A. Coombes, "Rapport sur la
tournée de recensement dans la circonscription de
Baraouéli" (October 31, 1912)
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This report was written by Adjoint des Affaires Indigenes A. Combe, who counted the population in the area between Baraouéli, Soča and Tamani. He noted the race (Marka, Bambara, Peul), religion (Muslims except for the Bambara), crops (mil, gros mil, Karité, cotton, corn, cows), animals, and diseases (lots of eye diseases, leprosy, syphilis and elephantasis of the lower limbs, but no trust in white man's medicine) and types of vegetation.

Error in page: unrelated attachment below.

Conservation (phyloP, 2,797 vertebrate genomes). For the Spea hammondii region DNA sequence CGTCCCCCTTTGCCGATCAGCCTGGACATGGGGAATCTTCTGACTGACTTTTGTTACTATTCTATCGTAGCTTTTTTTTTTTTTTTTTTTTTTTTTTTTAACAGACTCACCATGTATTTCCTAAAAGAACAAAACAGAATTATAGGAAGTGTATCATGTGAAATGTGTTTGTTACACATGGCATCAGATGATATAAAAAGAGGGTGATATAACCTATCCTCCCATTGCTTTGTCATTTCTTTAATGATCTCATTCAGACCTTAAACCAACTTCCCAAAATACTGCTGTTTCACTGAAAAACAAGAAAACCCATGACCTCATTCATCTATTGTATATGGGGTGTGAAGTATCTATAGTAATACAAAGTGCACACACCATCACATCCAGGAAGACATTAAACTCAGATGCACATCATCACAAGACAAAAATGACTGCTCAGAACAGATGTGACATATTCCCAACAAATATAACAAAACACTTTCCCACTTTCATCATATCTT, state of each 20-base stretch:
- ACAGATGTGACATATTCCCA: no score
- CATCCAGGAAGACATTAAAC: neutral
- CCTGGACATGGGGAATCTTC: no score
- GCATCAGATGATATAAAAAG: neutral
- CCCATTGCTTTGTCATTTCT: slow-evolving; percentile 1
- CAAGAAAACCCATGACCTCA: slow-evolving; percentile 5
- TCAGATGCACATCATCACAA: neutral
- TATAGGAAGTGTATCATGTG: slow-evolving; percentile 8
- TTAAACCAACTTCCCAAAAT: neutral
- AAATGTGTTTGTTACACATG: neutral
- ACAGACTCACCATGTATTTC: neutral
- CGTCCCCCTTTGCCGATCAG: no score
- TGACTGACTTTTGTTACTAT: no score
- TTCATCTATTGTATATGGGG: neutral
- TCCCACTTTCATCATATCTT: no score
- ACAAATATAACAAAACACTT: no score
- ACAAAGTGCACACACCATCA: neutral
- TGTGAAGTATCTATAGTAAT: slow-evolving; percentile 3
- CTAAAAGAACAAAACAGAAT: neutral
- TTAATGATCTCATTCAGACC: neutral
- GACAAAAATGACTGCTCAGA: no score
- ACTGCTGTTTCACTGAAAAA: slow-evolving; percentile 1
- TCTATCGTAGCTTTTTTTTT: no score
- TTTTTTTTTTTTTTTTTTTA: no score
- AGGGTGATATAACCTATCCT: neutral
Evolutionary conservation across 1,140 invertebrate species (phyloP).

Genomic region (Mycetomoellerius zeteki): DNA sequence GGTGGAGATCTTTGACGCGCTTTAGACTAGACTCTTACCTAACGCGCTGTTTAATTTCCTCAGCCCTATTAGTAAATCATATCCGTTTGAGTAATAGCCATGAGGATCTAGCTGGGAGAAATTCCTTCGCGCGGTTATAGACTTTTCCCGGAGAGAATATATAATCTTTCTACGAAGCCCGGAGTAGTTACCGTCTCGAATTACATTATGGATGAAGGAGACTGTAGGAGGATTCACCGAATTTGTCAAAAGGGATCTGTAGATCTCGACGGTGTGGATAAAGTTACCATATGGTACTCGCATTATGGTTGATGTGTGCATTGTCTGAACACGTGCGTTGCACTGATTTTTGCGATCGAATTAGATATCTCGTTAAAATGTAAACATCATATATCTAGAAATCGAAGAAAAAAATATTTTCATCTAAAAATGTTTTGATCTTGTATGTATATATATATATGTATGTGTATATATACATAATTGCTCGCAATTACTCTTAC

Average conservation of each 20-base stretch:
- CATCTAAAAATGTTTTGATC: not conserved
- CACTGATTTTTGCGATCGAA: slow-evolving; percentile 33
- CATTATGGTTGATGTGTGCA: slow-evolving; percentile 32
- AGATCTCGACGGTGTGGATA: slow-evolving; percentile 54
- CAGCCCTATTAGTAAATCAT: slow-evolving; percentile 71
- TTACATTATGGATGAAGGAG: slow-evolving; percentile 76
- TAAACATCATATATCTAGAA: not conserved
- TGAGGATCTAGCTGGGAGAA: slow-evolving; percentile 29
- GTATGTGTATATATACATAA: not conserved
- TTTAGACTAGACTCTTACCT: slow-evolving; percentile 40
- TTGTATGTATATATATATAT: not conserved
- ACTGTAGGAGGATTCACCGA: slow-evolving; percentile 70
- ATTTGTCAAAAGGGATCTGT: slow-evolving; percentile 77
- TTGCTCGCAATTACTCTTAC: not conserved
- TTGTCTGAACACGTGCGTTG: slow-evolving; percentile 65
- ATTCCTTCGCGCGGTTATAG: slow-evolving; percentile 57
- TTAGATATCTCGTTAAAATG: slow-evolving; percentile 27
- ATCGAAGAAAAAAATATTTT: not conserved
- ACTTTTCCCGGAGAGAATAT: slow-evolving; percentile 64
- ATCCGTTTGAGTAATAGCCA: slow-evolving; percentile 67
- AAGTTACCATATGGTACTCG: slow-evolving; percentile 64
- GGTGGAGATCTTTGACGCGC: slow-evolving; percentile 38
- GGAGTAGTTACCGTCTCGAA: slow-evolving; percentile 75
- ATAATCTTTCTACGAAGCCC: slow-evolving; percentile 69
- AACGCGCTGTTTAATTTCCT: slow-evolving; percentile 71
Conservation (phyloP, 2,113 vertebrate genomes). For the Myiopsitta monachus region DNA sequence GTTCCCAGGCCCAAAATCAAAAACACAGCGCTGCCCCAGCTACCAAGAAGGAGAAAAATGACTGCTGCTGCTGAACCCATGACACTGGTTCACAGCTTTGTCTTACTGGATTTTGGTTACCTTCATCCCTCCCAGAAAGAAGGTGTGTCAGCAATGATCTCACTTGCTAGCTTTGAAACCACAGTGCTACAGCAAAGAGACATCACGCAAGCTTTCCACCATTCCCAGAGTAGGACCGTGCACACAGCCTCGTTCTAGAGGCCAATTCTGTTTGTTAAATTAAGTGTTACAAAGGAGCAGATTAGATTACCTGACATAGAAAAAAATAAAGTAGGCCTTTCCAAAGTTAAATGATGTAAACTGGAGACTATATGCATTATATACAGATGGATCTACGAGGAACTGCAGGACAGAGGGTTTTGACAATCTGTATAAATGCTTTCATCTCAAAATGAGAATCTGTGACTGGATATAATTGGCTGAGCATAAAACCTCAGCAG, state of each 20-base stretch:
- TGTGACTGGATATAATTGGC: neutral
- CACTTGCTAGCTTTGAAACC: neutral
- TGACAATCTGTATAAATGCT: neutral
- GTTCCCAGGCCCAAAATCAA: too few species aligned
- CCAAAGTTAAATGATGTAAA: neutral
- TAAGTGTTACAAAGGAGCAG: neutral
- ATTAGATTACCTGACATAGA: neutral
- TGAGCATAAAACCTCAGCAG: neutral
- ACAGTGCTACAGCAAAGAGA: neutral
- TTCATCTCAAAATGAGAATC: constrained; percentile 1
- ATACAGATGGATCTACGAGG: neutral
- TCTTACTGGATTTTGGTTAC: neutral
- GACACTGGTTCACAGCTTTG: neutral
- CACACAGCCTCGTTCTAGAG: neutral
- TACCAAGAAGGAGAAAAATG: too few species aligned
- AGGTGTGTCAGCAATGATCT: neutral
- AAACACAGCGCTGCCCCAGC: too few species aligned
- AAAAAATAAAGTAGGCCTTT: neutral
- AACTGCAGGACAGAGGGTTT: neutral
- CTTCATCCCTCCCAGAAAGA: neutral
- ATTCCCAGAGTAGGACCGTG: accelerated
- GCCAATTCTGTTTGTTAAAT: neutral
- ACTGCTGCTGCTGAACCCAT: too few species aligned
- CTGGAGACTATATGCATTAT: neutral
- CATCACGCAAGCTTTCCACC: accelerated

Generally, the people were peaceful and welcomed the census taker. He hoped that his figures were not subject to too much trickery on the part of chiefs, but knew that there was no way to verify them, since the last census was over seven years old. He thought that the nomadic Peuls were especially hard to count. Coombes recorded a total of 7536 people in 48 villages, an increase of 410 since the last census. He counted a total of 880 children under 6, all of whom paid tax as well.